Now I want to answer a question posed (or at least implied) on Twitter, “I’d love to see all this, including other less-salient changes, through the lens of the decline of religion.” If religious people are more likely to disapprove of homosexuality, and if religious affiliation is declining, how much of the decrease in homophobia is due to the decrease in religion?
To answer that question, I’ll use the most recent GSS data, released in May 2023. Here’s the long-term trend again:
The most recent point is a small uptick, but it follows an unusually large drop and returns to the long-term trend.
Here are the same results divided by strength of religious affiliation.
As expected, people who say they are strongly religious are more likely to disapprove of homosexuality, but levels of disapprobation have declined in all three groups.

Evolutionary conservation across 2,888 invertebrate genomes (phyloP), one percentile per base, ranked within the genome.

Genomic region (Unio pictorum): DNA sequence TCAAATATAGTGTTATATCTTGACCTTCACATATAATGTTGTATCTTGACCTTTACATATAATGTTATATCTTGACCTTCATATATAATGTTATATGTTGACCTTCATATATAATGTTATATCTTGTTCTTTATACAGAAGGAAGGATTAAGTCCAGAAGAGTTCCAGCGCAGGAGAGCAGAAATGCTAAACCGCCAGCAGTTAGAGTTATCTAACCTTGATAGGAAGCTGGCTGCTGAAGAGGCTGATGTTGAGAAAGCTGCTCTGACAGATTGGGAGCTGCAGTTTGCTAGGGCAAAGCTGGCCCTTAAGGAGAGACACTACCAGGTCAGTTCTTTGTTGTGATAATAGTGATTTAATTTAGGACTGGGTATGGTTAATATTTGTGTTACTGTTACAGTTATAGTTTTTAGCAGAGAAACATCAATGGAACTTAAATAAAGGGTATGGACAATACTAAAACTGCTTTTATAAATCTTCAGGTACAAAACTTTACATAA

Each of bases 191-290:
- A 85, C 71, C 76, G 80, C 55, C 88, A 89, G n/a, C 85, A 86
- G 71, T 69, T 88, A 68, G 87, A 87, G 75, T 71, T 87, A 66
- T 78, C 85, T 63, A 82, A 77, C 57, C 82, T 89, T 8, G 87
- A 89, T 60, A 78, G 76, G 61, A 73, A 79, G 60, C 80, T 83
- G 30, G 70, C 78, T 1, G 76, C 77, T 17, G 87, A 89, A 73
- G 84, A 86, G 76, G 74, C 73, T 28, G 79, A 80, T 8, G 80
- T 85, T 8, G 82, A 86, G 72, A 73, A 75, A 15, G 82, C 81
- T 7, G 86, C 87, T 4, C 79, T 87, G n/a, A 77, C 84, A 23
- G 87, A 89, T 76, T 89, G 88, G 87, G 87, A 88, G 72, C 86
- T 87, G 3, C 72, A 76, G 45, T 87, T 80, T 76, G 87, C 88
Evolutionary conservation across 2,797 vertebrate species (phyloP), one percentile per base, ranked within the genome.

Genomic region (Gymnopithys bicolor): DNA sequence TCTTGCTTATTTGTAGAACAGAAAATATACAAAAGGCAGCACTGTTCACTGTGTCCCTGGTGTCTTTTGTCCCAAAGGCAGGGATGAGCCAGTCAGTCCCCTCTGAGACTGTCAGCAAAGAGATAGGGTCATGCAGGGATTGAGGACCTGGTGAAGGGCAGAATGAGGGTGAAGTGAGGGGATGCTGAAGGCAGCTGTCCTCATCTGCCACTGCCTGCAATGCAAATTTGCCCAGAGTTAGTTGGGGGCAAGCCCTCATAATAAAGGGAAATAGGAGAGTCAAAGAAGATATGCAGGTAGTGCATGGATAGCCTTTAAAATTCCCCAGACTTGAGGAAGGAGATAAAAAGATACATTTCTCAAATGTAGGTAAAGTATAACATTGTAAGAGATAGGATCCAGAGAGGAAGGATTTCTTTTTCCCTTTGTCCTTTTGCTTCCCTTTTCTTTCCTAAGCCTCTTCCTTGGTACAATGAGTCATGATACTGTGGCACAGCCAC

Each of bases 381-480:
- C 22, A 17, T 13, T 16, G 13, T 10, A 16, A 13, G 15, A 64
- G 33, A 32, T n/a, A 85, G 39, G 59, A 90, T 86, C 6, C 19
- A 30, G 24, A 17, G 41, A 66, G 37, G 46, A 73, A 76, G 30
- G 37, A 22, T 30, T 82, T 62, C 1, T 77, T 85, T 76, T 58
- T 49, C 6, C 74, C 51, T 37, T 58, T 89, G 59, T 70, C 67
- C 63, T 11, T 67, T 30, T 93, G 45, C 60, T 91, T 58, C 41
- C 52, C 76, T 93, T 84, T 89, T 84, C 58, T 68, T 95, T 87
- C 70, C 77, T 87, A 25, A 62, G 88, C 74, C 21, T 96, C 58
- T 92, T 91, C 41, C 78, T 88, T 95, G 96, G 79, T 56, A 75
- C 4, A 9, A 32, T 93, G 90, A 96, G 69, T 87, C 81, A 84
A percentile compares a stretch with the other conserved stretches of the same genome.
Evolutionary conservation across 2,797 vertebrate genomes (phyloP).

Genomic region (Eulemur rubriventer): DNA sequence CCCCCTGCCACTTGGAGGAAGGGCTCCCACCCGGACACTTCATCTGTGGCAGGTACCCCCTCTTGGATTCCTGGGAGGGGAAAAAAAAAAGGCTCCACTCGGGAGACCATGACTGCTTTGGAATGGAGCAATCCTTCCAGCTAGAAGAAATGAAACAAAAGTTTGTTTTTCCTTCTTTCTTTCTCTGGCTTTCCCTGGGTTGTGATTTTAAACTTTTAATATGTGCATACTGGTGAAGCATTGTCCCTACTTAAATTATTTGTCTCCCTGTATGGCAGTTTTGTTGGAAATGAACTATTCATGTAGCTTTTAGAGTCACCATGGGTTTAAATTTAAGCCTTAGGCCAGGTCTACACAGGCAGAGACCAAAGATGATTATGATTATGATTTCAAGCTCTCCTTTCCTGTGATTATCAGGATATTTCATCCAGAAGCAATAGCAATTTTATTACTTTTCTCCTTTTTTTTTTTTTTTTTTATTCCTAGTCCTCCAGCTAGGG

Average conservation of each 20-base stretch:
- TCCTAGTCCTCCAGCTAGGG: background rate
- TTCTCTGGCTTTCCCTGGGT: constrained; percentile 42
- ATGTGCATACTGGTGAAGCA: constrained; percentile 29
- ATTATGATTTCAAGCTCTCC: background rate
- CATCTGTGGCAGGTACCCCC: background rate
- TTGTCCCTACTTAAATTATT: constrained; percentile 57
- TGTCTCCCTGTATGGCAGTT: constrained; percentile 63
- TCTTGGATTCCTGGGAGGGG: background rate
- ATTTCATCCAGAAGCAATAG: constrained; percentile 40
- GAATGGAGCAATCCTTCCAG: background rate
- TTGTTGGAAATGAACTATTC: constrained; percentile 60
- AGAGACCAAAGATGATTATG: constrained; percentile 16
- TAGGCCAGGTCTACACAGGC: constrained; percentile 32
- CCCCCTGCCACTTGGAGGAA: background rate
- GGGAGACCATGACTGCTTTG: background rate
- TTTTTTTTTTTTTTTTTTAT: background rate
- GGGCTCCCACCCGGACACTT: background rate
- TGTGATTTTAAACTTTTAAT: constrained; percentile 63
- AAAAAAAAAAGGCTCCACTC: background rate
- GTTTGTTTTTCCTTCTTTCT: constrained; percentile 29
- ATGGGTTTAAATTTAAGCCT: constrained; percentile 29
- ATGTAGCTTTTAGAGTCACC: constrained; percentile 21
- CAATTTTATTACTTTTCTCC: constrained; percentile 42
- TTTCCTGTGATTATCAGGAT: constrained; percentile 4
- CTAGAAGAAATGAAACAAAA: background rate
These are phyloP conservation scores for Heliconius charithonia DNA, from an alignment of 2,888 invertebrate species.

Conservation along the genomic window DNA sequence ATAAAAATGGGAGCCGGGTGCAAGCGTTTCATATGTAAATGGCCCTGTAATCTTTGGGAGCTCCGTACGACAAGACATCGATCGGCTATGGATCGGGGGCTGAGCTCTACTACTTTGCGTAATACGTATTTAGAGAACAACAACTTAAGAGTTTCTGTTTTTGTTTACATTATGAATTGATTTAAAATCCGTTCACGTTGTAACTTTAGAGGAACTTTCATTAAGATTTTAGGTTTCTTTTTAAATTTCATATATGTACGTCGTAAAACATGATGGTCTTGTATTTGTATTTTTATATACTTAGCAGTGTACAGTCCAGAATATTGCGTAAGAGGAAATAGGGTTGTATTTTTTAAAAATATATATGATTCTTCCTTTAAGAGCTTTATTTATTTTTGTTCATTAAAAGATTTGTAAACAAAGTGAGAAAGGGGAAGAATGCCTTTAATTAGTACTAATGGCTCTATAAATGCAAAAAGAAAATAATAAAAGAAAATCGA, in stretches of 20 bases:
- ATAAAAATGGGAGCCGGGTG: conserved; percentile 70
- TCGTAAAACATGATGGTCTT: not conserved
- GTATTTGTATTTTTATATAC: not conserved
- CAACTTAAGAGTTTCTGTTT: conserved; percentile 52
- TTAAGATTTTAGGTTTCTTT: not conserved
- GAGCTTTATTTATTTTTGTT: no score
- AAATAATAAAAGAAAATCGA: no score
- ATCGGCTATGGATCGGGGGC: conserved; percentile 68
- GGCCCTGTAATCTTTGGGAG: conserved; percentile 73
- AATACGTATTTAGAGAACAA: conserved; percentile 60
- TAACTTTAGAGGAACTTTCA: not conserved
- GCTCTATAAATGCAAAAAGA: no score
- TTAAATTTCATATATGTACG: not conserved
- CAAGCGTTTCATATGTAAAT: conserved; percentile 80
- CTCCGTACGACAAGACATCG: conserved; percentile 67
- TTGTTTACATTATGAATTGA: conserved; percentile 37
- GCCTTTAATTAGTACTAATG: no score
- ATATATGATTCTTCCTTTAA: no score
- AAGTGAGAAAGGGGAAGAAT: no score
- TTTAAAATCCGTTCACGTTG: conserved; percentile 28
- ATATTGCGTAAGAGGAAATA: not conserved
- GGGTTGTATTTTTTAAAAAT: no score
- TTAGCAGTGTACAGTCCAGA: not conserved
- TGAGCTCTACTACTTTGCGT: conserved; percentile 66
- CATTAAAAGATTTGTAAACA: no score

Now here are the fractions of people in each group:
The fraction of people with no religious affiliation has increased substantially. The fraction with “not very strong” affiliation has dropped sharply. The fraction with strong affiliation has dropped more modestly. The most recent data points are out of line with the long-term trends in all three groups. Discrepancies like this are common in the 2021 data, due in part to the pandemic and in part to changes in the way the survey was administered. So we should not take them too seriously.
Now, to see how much of the decline in homophobia is due to the decline of religion, we can compute two counterfactual models:
What if the fraction of people in each group was frozen in 1990 and carried forward to the present?
What if the fraction of people in each group was frozen in 2021 (using the long-term trend line) and carried back to the past?
The following figure shows the results:
The orange line shows the long-term trend (smoothed by LOWESS). The green line shows the first counterfactual, with the levels of religious affiliation unchanged since 1990. The purple line shows the second counterfactual, with affiliation from 2021carried back to the past.